The department, criticised for contributing to “green tape” by the New South Wales Minerals Council, is receiving submissions on how it can improve efficiency and assist with more timely approvals of major projects.
“We welcome the NSW Minerals Council’s submission on the new planning system and will take it into consideration,” it said.
“Our initial assessment indicates that the submission overstates alleged mining project delays by failing to take into account the time proponents took to prepare their applications and respond to submissions.
“Additionally, several of the mining projects mentioned in the submission involved complex issues where the proponents had failed to adequately address potential impacts.
“In these cases, it was necessary for the department to subject the projects to further examination.”
The NSW Minerals Council said it welcomed any moves to reduce green tape and duplication in the state and federal planning systems.
“The NSW planning system is the state’s biggest roadblock to investment. NSW will pay a high economic price if mining projects continue to be subjected to lengthy assessment delays,” NSW Minerals Council CEO Stephen Galilee said.
“To avoid an economic body blow of this magnitude the NSW Government needs to replace the current broken planning system with a more efficient system that provides certainty and consistency for mining projects,” Galilee said.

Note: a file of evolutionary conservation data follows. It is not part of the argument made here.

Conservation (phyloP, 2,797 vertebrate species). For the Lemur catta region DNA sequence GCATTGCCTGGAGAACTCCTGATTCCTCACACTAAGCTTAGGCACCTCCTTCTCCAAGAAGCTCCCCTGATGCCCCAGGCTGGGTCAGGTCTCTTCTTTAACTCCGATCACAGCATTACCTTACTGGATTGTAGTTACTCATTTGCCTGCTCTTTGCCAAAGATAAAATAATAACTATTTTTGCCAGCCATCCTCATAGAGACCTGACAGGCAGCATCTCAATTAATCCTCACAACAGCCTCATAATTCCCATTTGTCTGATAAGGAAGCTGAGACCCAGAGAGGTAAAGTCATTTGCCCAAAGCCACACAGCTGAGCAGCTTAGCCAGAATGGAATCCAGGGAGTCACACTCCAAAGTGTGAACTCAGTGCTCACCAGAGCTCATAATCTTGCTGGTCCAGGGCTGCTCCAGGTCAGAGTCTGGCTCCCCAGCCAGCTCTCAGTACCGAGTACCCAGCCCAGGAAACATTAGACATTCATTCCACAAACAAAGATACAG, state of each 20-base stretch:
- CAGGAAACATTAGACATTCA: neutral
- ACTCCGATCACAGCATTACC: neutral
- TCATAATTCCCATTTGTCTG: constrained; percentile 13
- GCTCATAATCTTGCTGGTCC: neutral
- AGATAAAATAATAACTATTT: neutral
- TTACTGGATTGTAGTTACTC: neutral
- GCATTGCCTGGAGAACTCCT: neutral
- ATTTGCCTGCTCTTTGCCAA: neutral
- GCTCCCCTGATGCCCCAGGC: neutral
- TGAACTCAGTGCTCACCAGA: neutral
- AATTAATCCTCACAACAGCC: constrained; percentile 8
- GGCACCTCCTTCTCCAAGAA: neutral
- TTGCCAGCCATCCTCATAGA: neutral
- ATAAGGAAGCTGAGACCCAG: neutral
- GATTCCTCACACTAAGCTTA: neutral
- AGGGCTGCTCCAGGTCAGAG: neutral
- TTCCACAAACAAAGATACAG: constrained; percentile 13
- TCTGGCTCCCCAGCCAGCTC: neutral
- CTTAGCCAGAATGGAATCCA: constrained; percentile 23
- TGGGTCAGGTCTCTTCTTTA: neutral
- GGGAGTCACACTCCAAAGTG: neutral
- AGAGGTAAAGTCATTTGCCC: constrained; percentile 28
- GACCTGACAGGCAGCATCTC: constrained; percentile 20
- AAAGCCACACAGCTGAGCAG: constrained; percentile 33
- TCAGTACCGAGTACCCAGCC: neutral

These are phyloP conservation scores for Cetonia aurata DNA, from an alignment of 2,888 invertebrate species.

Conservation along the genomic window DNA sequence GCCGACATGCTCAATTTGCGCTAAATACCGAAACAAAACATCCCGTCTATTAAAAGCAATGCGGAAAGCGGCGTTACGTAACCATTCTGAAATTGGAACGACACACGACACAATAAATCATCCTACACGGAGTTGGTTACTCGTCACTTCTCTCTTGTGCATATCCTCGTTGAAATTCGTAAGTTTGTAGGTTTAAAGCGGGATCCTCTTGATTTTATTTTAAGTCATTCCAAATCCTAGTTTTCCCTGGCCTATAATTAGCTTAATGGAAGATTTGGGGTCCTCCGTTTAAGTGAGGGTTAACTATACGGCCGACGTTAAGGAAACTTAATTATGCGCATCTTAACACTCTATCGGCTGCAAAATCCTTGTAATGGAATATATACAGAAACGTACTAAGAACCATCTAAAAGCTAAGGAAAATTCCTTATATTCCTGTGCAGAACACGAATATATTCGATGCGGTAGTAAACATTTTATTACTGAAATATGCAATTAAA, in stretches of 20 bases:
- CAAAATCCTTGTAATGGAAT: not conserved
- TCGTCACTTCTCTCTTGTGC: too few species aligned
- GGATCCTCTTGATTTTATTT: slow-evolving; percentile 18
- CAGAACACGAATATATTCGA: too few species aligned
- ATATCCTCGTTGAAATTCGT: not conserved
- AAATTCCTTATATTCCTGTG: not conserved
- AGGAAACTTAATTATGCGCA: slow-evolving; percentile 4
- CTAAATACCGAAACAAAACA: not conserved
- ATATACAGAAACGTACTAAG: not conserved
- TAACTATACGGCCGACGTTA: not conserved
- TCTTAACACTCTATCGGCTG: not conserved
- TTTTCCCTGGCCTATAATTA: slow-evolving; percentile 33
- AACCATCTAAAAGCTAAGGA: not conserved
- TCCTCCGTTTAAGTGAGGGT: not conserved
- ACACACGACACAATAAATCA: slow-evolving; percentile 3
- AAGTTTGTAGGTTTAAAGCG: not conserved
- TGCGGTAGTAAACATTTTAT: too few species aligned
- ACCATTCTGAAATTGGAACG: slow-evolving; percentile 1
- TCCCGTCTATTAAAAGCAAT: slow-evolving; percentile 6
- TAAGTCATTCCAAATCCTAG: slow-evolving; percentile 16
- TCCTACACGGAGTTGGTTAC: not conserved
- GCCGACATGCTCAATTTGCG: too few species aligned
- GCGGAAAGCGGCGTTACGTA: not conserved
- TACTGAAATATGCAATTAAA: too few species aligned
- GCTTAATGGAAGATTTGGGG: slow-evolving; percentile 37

“The renewed push by Premier O’Farrell for a streamlined state and federal approvals process is an important step in delivering better economic outcomes for NSW without compromising environmental standards,” he said.
“Last year the Commonwealth reneged on their commitment to pursue this important reform. It is now time for all parties to return to the table and get it done.
“In the meantime, the NSW Government’s current review of its own planning system is an opportunity to deliver real improvements to approvals processes for major NSW projects.
“The current complicated NSW approvals assessment system is holding back our state. Action is needed to fix this mess which is threatening investment and putting jobs at risk.”
Research conducted by Pricewaterhouse Coopers has found that delays in the planning system come at a significant economic cost, according to the NSW Minerals Council.
The research found that delays of 12 or more to mining assessment times will cost NSW 29,000 jobs across the state, $10.3 billion in lost investment and $600 million a year in lost mining royalties over the next 20 years.
“We recognise there is scope for improvement in the existing and future planning systems. However, at the same time we encourage companies to ensure they consult early with local communities and submit project applications that properly address environmental impacts,” the Department of Planning said.